So at the end of our presentation [great post from MaRS blog on our talk][recap of day 2 of IDEA on Johnny Holland], weÂ set loose the people and the decks of cards. Note to self: explain the rules and the goals to people before setting them loose. We had promised Russ (the conference organizer) chaos, and boy did we deliver. It took an extra 15 minutes or so to explain the rules and goals of the game than it should have because once people got the game cards and were in their groups, they started talking and looking at the written rules rather than listening to me or looking at the Quick Play rules that I had up on the projector. Thank goodness we had several people from the night before interspersed on team, as they were able to help explain how to play.
Once things got going it was pretty amazing to watch. Several teams were totally out for points and not really caring about product quality, until we reminded them that quality, a well balanced product tapping into the three main categories of Self, Activities and Community, would rack up extra points. Some teams were very thoughtful, discussing every feature as it would apply to their object or demographic. It was amazing to watch and see it actually working despite the chaos.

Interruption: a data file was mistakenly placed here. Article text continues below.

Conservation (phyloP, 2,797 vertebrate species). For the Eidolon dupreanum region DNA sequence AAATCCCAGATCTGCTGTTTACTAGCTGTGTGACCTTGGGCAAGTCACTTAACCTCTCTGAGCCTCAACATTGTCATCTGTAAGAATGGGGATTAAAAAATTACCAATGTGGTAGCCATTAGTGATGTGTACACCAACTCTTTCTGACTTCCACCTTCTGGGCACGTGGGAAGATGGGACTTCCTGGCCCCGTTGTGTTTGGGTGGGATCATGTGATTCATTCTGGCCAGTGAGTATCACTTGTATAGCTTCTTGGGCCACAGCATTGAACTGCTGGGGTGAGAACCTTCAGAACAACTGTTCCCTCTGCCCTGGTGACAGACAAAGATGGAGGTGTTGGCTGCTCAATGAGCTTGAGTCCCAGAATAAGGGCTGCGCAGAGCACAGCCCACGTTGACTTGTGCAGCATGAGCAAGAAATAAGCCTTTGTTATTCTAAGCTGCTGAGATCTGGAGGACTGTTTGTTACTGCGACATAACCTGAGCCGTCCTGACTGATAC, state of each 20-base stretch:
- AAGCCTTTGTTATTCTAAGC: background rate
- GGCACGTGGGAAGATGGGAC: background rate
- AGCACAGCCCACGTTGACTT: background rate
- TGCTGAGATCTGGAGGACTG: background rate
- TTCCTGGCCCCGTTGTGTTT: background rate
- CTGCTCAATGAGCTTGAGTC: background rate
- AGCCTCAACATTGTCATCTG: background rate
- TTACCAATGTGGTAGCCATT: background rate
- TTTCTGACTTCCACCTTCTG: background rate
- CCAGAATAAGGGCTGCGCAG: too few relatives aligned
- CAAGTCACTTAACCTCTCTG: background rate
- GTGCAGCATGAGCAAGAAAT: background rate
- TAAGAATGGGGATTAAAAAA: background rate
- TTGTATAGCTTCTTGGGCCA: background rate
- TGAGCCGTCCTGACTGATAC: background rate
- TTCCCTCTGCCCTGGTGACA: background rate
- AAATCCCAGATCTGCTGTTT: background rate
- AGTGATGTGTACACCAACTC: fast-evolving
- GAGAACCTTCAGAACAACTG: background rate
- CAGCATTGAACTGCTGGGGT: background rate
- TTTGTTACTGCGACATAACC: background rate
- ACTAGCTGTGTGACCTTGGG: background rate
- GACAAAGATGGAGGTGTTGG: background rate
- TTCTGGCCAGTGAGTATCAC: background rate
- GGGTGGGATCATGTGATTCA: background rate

We discovered the night before that there were not enough delivery cards to map to the object cards, so people were allowed to wing it with post it notes or to reuse the cards once they shipped a product. Once we explained that negative cards could be played on someone else’s product it got really interesting and teams against teams really started to emerge.
It was fascinating to watch and take notes and just see what was working and what was still awkward. Lots of people came up afterward to give feedback and between the observations and the explicit feedback, I have made some changes to the cards. There is now a new set available for purchase at The Game Crafter (a print on demand game publisher). I want to thank everyone for playing, for giving us feedback.
Next steps are to see how this new version plays and to figure out how to bring elements of the game into presentations that are more auditorium focused – like my 3 hour workshop at Web 2.0 NY.